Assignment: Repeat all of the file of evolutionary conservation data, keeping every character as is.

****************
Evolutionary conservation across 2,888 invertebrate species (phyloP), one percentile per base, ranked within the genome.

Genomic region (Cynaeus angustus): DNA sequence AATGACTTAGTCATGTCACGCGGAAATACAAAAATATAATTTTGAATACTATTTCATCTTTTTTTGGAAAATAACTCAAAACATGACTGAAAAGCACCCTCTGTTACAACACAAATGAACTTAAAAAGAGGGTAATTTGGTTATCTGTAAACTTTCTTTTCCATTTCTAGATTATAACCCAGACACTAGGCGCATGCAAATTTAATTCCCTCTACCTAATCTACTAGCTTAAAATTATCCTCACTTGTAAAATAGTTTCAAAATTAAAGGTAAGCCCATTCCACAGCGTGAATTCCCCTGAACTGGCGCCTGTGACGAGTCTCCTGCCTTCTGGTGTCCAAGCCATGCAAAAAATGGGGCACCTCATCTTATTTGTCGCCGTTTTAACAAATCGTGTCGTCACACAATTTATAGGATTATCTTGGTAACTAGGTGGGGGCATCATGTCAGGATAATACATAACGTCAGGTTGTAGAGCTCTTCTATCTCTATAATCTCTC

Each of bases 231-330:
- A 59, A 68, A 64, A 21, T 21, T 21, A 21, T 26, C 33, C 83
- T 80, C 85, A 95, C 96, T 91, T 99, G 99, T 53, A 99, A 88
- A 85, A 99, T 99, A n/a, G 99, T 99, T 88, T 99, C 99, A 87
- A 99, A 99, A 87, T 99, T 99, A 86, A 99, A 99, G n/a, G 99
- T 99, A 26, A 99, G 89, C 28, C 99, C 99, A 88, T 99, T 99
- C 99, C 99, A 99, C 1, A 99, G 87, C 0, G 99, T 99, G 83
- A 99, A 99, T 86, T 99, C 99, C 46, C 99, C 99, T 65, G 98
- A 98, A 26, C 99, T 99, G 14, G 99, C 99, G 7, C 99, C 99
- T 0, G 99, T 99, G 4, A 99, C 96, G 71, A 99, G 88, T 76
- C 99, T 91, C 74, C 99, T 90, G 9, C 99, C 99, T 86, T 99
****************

Evolutionary conservation across 2,888 invertebrate species (phyloP), one percentile per base, ranked within the genome.

Genomic region (Cynaeus angustus): DNA sequence AATGACTTAGTCATGTCACGCGGAAATACAAAAATATAATTTTGAATACTATTTCATCTTTTTTTGGAAAATAACTCAAAACATGACTGAAAAGCACCCTCTGTTACAACACAAATGAACTTAAAAAGAGGGTAATTTGGTTATCTGTAAACTTTCTTTTCCATTTCTAGATTATAACCCAGACACTAGGCGCATGCAAATTTAATTCCCTCTACCTAATCTACTAGCTTAAAATTATCCTCACTTGTAAAATAGTTTCAAAATTAAAGGTAAGCCCATTCCACAGCGTGAATTCCCCTGAACTGGCGCCTGTGACGAGTCTCCTGCCTTCTGGTGTCCAAGCCATGCAAAAAATGGGGCACCTCATCTTATTTGTCGCCGTTTTAACAAATCGTGTCGTCACACAATTTATAGGATTATCTTGGTAACTAGGTGGGGGCATCATGTCAGGATAATACATAACGTCAGGTTGTAGAGCTCTTCTATCTCTATAATCTCTC

Each of bases 231-330:
- A 59, A 68, A 64, A 21, T 21, T 21, A 21, T 26, C 33, C 83
- T 80, C 85, A 95, C 96, T 91, T 99, G 99, T 53, A 99, A 88
- A 85, A 99, T 99, A n/a, G 99, T 99, T 88, T 99, C 99, A 87
- A 99, A 99, A 87, T 99, T 99, A 86, A 99, A 99, G n/a, G 99
- T 99, A 26, A 99, G 89, C 28, C 99, C 99, A 88, T 99, T 99
- C 99, C 99, A 99, C 1, A 99, G 87, C 0, G 99, T 99, G 83
- A 99, A 99, T 86, T 99, C 99, C 46, C 99, C 99, T 65, G 98
- A 98, A 26, C 99, T 99, G 14, G 99, C 99, G 7, C 99, C 99
- T 0, G 99, T 99, G 4, A 99, C 96, G 71, A 99, G 88, T 76
- C 99, T 91, C 74, C 99, T 90, G 9, C 99, C 99, T 86, T 99